Hugh Blair was an important part of the Scottish Enlightenment, though he was taken in by the Ossian poem fraud. Born on April 7, 1718, Blair rose to prominence through study of moral philosophy and literature. Blair helped Robert Burns get established, and more directly for Walter Scott fans, recognized something in Scott when he examined him at an early age. It is interesting to note in the following brief biography written by J.W. Lake (published in "The Poetical Works of Sir Walter Scott") that Scott was not considered a good student, early in life.
Walter, from the tenderness of his constitution, and the circumstance of his lameness, occasioned by a fall from his nurse's arms at two years of age, was in a great measure brought up at home, under the immediate care and instruction of this I excellent parent, to whom he was much attached through life, and whose loss he sincerely lamented. Of his early pursuits little is known, except that he evinced a genius for drawing landscapes after nature.—At a proper age he was sent to the High School at Edinburgh, then directed by Dr Alexander Adam. In this school, young Scott passed through the different forms without exhibiting any of those extraordinary powers of genius, which are seldom remembered till the person to whom they are ascribed has become, by the maturity of his talents, an object of distinction. It is said, that he was considered in his boyhood rather heavy than otherwise, and that the late Dr Hugh Blair had discernment enough to predict his future eminence, when the master of the school lamented his dulness; but this only affords another instance of the fallacy of human opinion in pronouncing upon the real capacity of the youthful understanding. (1) Barrow, the greatest scholar of his age, was discarded as a blockhead by successive teachers; and his pupil, the illustrious Newton, was declared to be fit for nothing but to drive the team, till some friends succeeded in getting him transplanted to college.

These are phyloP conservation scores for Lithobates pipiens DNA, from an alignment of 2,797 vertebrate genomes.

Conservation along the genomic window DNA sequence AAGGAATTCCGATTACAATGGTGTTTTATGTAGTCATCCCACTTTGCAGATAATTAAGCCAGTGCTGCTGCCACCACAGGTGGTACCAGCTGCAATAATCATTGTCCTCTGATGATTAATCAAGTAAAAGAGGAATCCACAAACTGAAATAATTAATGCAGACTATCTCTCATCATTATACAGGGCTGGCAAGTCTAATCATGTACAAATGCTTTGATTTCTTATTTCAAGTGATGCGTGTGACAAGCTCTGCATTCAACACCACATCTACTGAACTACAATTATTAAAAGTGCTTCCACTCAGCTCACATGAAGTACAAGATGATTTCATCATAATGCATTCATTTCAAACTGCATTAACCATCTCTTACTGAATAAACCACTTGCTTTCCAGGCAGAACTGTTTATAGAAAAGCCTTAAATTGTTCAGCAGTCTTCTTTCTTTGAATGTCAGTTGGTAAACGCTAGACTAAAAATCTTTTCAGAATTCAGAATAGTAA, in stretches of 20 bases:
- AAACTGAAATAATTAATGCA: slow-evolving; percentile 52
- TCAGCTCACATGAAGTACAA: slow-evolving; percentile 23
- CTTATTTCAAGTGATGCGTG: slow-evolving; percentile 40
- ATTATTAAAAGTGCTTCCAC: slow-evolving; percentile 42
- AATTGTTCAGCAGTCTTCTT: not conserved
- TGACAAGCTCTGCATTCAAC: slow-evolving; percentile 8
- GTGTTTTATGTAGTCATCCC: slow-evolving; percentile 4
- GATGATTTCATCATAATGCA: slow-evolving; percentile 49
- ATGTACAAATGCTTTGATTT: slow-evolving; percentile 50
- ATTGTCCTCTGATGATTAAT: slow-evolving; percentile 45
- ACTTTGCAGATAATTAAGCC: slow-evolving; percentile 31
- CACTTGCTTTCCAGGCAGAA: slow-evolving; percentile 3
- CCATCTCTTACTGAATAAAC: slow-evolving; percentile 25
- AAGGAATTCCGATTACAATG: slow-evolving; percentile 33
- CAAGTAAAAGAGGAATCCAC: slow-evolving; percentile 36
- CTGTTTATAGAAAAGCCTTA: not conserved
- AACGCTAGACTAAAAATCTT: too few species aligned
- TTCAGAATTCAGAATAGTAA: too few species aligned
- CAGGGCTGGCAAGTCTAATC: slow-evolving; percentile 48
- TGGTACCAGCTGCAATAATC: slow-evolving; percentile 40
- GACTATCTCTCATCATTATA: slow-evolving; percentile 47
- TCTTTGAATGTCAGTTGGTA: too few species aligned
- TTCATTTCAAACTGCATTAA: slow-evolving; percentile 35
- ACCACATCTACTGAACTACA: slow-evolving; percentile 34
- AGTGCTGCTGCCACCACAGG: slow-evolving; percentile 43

(1) The prediction of Dr Blair, here alluded to, arose out of the following circumstances. Shortly after Dr Paterson succeeded to the grammar-school, Musselburgh, where Walter Scott was a short time a pupil, Blair, accompanied by some friends, paid him a visit; in the course of which he examined several of his pupils, and paid particular attention to young Scott. Dr Paterson thought it was the youth's stupidity that engaged the doctor's notice, and said, My predecessor tells me, that boy has the thickest skull in the school. "May be so, replied Dr Blair, but through that thick skull I can discern many bright rays of future genius.